Microsoft showed off a test version of a real-time, spoken-word translation service for Skype calls and promised the technology would soon be available for public consumption.
Skype Translator allows speakers in different languages to hear the other’s words spoken in their own language, according to a demo introduced by CEO Satya Nadella at the Code Conference in California.
“It is going to make sure you can communicate with anybody without language barriers,” said Nadella, who took over as Microsoft CEO in February.
Nadella described the underlying technology as “magical,” but said the task now was turn it into a real product rather than just a research project, promising it would launch by the end of the year as a beta app for Windows 8. The company hopes to eventually offer the product across all devices.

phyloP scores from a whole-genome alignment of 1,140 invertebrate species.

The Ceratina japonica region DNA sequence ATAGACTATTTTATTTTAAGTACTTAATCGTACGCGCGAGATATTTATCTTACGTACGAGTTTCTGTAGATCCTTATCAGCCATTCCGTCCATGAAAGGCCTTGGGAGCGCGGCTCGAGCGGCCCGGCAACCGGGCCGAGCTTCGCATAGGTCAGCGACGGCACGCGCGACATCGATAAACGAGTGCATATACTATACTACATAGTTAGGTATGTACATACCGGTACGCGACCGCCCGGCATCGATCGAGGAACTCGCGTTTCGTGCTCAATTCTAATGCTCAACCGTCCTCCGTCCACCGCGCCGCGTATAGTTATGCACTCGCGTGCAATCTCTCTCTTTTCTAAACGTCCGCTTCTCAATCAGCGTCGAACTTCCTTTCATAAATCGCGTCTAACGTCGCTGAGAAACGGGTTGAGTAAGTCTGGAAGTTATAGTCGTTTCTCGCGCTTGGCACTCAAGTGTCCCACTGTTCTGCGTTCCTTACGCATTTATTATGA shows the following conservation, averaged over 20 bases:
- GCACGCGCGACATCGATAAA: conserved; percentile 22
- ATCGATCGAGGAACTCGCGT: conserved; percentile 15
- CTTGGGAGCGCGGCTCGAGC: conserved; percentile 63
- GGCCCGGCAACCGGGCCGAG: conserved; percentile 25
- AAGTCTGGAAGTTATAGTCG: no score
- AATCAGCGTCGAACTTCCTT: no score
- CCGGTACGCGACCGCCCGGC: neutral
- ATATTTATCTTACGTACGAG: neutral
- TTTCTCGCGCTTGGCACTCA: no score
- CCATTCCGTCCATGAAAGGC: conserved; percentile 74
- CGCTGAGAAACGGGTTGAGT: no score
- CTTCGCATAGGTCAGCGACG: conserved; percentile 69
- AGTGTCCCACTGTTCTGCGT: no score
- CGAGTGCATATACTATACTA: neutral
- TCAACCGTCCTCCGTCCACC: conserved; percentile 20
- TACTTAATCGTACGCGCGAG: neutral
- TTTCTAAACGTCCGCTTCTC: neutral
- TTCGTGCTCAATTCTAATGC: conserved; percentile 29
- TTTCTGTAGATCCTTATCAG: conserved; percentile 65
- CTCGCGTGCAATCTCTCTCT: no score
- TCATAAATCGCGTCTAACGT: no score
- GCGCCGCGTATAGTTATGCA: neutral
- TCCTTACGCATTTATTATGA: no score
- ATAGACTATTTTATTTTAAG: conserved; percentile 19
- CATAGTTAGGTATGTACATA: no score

He did not say if it would be a free add-on for Skype users or a paid extra.
Immediate reaction to the demo, featuring an English-speaking Microsoft executive chatting with a German counterpart, was mixed. One German-speaking audience member said the translation was good enough for vacation, but not for business.
The new technology, which Microsoft demonstrated in a rougher form 18 months ago in China, could represent a significant feature for its Skype online chat service, which boasts hundreds of millions of users.
It is an advance on Microsoft’s current translation features that only work with written words on its Bing search engine and Internet Explorer browser.
Microsoft has been working hard on speech recognition technology for years. Earlier this year it showed off Cortana, its voice-activated “personal assistant” designed to rival Apple’s Siri.